A Cracking Story!

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Many children at Arlington know of the safe which is located in the Arlington house. We’ve never found a key for it, visiting locksmiths have thrown their hands in the air and declared they cannot open it, and as it is bolted to the floor, Marilyn simply popped a pot plant on top, treating it rather like a plinth.

A couple of years ago, Clinton and I took all the Fives to see the safe, using its mystery as a provocation for our Unit of Inquiry, and during hard lockdown, those children on site were fascinated by it and, determined to open it, bending paperclips in earnest.

With Pam moving into what was Marilyn’s office, she took the step of contacting a safe cracker, and let me tell you, on the day of his visit, productivity at Arlington reached an all-time low.

On Thursday 21 January, the safe was cracked, and I was honoured to be the one to finally swing open the door. What we found inside took our collective breath away; it was Margaret Elizabeth Lyttle’s Order of Australia complete with medals, certificate and seals. Those of us there were delighted and proud beyond words. Mug, as she is affectionately known, was, of course, recognised in 1989 for her contribution to education, and it goes without saying that her imprint on the educational landscape remains significant today, and continues to inform our school, our practice and in turn the many children who come to Preshil.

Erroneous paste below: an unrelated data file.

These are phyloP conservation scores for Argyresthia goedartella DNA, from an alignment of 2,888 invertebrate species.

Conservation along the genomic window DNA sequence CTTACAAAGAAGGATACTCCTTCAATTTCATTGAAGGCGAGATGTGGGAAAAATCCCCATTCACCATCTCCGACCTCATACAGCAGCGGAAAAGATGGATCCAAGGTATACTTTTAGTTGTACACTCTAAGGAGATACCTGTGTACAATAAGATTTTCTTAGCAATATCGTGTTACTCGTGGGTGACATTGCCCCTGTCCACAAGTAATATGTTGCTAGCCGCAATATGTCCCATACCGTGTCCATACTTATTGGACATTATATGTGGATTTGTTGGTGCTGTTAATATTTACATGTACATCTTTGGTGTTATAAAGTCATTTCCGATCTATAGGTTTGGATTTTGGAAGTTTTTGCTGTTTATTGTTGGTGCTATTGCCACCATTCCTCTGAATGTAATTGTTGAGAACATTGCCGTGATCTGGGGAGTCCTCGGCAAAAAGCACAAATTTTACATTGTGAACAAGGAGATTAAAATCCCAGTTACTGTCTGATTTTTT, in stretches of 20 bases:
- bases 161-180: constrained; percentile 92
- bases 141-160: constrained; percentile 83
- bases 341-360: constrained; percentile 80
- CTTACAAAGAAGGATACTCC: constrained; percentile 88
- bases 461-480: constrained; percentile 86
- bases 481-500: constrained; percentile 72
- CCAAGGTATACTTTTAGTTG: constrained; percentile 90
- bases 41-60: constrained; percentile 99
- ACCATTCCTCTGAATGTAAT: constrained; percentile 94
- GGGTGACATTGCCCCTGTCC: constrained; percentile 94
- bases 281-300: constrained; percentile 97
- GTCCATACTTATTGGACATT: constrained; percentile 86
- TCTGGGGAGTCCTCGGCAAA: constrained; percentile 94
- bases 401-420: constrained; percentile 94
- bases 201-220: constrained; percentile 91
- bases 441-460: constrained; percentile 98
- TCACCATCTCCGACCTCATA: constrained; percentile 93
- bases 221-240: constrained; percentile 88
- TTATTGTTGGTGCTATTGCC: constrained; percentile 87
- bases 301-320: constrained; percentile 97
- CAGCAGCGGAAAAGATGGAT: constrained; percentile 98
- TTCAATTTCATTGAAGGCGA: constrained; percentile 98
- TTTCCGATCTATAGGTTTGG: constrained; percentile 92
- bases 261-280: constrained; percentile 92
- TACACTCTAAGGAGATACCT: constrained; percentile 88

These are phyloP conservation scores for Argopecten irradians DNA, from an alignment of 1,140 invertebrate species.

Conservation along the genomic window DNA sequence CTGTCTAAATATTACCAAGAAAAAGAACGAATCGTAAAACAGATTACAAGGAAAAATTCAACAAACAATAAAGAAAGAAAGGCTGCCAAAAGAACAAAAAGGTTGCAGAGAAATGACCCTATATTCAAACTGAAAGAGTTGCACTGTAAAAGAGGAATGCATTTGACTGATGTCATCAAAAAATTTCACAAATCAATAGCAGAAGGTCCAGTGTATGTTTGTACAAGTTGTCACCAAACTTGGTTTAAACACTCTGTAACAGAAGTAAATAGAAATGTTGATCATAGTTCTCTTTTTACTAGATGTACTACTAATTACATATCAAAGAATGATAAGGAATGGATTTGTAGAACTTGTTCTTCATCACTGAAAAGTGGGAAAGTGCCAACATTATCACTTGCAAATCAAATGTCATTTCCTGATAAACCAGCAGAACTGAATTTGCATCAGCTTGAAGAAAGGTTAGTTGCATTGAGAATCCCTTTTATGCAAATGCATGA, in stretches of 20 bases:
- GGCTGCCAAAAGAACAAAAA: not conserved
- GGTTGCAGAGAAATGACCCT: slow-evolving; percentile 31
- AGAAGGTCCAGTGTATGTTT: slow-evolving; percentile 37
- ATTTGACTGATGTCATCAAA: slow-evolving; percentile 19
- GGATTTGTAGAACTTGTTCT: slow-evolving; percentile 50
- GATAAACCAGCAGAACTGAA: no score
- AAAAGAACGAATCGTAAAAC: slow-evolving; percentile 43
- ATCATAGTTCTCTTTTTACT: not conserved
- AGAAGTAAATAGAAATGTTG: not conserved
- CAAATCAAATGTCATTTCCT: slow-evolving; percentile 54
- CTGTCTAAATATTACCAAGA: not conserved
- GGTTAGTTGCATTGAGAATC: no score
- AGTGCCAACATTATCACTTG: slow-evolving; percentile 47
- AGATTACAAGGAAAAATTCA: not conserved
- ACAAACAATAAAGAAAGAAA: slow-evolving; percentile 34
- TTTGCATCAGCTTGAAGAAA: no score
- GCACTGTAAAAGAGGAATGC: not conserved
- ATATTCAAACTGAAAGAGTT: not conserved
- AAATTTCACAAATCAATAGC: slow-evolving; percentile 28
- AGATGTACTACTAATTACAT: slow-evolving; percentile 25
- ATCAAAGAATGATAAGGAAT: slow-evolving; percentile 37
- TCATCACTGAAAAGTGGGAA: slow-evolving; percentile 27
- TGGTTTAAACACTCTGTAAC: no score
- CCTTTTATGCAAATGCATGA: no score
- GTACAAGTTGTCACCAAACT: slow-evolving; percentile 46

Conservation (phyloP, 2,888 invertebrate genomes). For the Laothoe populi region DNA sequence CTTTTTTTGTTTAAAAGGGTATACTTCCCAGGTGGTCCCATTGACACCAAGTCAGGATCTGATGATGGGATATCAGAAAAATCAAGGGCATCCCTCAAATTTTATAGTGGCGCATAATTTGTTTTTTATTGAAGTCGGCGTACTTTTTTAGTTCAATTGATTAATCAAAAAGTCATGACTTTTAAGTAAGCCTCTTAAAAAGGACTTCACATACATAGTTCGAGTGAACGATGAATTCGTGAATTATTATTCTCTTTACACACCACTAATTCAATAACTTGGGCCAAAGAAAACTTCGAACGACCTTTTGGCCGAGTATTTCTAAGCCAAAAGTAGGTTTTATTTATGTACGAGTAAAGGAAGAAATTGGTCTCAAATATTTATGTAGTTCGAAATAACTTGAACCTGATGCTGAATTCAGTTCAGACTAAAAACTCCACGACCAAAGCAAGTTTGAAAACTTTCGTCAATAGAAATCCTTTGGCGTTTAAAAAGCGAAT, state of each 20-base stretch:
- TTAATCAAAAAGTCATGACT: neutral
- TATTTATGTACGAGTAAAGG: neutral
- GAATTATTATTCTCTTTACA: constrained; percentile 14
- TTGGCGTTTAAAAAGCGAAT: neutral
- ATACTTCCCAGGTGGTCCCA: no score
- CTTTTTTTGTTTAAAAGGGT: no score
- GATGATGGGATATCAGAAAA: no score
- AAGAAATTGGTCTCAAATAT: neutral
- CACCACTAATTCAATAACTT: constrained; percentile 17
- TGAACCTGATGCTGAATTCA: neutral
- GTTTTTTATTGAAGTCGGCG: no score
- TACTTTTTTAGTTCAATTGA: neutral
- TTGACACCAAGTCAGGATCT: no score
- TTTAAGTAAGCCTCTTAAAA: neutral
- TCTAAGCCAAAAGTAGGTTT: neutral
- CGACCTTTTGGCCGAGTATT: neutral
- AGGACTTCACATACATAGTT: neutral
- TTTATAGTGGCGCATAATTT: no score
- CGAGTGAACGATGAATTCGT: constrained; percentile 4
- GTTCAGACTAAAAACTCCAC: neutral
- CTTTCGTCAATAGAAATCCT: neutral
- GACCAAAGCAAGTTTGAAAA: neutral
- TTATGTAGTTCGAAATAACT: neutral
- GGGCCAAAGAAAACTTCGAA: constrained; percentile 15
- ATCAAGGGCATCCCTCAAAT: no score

I was working here in 1989 as an assistant teacher in the Fives, and I can’t recall there being any fuss made at the time. Libby Shade, one of our wonderful our archivists, related that Mug was not one to be fussed over as she was against the cult of admiration of a particular person. For her, all people are worthy of admiration.

As we embark on another year of living and learning together, this discovery reminds us that it is a daunting and tremendous honour that we are the custodians of her vision. This find is a lovely reminder that her work was not just impactful for those of us lucky to have known her, and those of us carrying on her work, it is a reminder that she was something truly special well beyond the front garden and the back gate.

Together with our archivists, we will contact Mug’s relatives to discover what their wishes are for the medals and citation. Until then, they will be in our reception should you wish to visit with them.

Cressida Batterham-Wilson
Acting Head of Arlington Campus

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